About Mary-Clare de Echevarría

I have been practising for 22 years as a psychotherapist and 16 years as a supervisor. For 13 years, I was a training supervisor and experiential group facilitator at The Centre for Counselling and Psychotherapy Education (CCPE) in London, piloting ways of teaching an integrative therapy for developmental trauma in a small group, experiential setting. Before that, I taught my own courses and workshops, including a one-year foundation course in counselling and psychotherapy – and in 2016 I gave back all my teaching contracts at CCPE to focus on running my own courses on healing complex trauma.

I’m a former linguist and teacher (and professional dancer) with an MA from the University of Oxford and a PGCE from the Institute of Education, London. I have postgraduate diplomas in psychotherapy and supervision and a postgraduate certificate in dreamwork. I am also an EMDR therapist and weave EMDR into my work.

I learned to work with developmental trauma and dissociative disorders ‘from the bottom up’, from my own experience of healing and integration over seven years of integrative, relational ego state therapy; while practising yoga, and the many skilled teachers from whom I learned, especially Catherine Annis and Bridget Woods-Kramer, taught me the power of working with the body to heal complex trauma. At the same time, I started reading everything I could find on the new ways of understanding and working with trauma and dissociation, and attending courses and seminars; among many others, I have completed Dr Bessel van der Kolk’s Intensive Trauma Treatment course, Deborah Korn’s course, Treating Complex Trauma: Optimal Integration of Treatment Models, at the Cape Cod Institute in the US, EMDR Basic Training, and advanced EMDR training with Dolores Mosquera in London.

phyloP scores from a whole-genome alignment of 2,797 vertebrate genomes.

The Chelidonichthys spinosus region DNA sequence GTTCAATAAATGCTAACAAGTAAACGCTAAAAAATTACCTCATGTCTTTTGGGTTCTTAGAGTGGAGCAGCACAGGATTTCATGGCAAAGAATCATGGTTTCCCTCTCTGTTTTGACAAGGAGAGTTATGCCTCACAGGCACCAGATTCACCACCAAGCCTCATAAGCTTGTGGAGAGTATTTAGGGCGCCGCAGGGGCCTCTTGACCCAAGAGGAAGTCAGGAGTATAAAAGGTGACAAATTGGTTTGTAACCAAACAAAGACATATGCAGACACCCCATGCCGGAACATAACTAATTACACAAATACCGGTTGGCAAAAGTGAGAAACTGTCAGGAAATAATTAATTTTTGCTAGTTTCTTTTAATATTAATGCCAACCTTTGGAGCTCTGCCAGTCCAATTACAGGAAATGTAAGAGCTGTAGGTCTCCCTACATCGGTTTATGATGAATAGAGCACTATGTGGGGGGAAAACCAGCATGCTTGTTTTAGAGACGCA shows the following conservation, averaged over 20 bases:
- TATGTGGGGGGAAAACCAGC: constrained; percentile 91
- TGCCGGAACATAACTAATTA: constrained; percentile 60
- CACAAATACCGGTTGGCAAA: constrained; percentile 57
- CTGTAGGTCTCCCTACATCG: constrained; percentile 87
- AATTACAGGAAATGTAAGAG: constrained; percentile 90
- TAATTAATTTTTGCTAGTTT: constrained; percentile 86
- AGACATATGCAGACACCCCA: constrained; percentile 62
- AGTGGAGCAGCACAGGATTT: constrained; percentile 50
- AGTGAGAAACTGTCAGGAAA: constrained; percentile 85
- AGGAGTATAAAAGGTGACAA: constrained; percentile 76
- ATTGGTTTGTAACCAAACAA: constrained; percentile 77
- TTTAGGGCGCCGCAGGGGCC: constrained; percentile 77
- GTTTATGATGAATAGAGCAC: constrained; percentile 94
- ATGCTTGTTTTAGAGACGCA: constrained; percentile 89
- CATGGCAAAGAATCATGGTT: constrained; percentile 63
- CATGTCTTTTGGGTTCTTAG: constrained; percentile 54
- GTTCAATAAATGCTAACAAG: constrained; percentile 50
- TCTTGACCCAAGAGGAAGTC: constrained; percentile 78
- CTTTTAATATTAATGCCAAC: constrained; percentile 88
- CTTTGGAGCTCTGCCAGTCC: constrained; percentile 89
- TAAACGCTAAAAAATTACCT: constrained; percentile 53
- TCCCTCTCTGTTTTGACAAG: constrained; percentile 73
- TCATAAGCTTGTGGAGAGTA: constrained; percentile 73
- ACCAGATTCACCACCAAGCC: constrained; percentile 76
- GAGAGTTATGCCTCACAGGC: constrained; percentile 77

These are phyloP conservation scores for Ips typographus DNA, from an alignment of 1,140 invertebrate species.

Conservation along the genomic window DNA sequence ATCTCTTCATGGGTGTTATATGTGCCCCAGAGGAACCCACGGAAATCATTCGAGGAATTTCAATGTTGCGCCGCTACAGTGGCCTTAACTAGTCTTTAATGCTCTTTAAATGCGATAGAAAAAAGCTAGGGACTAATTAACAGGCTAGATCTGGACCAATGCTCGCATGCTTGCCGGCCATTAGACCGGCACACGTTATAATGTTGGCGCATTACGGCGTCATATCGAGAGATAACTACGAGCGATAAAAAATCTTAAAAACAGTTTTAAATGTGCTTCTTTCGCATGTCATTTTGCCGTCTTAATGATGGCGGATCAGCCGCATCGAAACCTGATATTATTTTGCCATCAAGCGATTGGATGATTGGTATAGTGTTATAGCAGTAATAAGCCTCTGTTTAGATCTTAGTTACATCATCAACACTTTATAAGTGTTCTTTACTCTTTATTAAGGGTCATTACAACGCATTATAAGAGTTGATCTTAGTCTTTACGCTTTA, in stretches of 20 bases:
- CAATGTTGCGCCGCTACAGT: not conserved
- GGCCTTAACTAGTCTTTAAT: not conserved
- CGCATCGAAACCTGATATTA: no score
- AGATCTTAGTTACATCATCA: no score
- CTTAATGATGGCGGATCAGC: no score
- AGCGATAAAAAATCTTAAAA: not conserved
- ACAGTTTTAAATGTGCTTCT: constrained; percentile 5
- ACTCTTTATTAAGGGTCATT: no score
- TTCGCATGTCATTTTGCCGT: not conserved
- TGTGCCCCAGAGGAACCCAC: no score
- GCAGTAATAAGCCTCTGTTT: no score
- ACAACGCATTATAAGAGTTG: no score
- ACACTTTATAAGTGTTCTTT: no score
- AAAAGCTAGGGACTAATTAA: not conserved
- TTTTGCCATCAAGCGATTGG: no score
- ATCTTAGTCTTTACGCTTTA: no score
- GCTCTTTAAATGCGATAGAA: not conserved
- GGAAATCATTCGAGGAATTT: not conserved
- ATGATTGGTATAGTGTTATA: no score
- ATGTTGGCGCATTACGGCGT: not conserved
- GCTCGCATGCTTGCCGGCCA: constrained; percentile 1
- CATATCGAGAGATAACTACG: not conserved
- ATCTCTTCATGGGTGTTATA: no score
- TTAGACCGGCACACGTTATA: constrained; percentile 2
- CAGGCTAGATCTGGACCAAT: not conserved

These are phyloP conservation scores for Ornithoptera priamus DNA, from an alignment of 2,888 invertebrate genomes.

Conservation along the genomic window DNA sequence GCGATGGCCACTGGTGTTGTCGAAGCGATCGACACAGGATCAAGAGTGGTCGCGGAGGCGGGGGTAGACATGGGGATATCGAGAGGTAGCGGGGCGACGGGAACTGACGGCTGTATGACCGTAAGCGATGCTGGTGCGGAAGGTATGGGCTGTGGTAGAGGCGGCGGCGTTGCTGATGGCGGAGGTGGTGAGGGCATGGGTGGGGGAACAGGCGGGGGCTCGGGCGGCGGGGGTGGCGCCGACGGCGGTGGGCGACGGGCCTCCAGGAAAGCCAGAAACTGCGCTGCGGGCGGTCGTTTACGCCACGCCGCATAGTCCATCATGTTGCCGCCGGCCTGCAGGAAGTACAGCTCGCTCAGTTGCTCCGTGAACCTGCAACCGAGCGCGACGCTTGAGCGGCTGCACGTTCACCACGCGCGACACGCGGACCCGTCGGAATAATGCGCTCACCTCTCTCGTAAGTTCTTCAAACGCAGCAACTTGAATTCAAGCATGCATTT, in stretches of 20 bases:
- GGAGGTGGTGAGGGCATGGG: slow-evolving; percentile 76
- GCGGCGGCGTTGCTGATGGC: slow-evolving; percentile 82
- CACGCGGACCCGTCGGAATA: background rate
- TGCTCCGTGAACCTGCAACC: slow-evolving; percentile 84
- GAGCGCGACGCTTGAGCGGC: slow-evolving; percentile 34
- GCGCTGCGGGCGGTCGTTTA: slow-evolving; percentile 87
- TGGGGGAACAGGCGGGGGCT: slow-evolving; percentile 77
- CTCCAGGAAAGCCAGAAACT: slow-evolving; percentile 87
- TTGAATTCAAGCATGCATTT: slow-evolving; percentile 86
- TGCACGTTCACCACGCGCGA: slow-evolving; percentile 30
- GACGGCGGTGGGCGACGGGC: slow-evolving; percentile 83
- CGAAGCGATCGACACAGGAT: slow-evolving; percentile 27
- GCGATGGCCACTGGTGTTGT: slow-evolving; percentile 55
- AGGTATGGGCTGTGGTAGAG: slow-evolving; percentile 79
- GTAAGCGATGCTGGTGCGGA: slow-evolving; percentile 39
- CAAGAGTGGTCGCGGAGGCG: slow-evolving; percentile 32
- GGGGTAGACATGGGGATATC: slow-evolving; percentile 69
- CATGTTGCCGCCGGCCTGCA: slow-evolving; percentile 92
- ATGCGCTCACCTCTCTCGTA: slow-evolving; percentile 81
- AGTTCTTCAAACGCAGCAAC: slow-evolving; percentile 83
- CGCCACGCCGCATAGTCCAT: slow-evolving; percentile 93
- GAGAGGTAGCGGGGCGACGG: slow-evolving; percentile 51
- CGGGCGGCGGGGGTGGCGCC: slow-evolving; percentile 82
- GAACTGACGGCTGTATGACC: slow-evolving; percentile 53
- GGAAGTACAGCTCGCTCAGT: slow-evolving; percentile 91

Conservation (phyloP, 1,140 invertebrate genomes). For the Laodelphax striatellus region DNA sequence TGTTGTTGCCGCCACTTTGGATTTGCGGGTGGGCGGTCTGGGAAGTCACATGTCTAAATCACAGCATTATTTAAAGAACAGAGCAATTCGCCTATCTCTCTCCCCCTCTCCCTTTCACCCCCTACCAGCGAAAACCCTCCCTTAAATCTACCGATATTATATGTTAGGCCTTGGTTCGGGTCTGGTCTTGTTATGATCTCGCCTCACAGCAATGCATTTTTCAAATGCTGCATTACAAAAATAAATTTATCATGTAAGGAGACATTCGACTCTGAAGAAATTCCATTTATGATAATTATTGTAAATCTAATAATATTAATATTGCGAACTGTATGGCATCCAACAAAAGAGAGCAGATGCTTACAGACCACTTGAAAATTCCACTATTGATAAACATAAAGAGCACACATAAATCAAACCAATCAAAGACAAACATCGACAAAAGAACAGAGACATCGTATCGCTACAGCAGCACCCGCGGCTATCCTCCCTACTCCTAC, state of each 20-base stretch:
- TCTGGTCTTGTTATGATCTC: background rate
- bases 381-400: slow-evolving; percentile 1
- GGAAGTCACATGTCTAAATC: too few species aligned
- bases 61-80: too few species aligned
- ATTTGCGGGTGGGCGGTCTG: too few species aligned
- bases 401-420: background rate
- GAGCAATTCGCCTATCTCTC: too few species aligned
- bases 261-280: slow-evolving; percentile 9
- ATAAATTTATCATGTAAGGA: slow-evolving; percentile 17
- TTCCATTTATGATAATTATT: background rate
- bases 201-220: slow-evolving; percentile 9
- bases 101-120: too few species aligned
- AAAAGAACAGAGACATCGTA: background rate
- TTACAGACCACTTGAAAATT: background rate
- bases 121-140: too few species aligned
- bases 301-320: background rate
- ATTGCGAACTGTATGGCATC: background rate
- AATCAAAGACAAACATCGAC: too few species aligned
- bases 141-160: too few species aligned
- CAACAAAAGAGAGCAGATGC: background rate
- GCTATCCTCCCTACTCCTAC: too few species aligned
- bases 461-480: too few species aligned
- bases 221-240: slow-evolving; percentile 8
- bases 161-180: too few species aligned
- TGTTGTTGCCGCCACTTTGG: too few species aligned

The word ‘trauma’ often seems too big for people’s experiences, but up-to-date, trauma-informed psychotherapy understands most psychological distress in the present as based on unresolved trauma, not only of commission (obvious trauma) but also of omission: the ongoing lack of what should have been there during childhood, eg not being seen and valued as we are, at least enough of the time; having caregivers who can’t help us handle difficult emotions because of their own backgrounds – seemingly small things that most people hesitate to call ‘trauma’, but that shape our sense of self-worth, self-confidence and the ways in which we sabotage ourselves. The practice of psychotherapy keeps developing rapidly, informed by neuroscience and research, and I keep learning and updating my work through reading, consultation with colleagues and continuing to practise yoga and attend conferences and courses.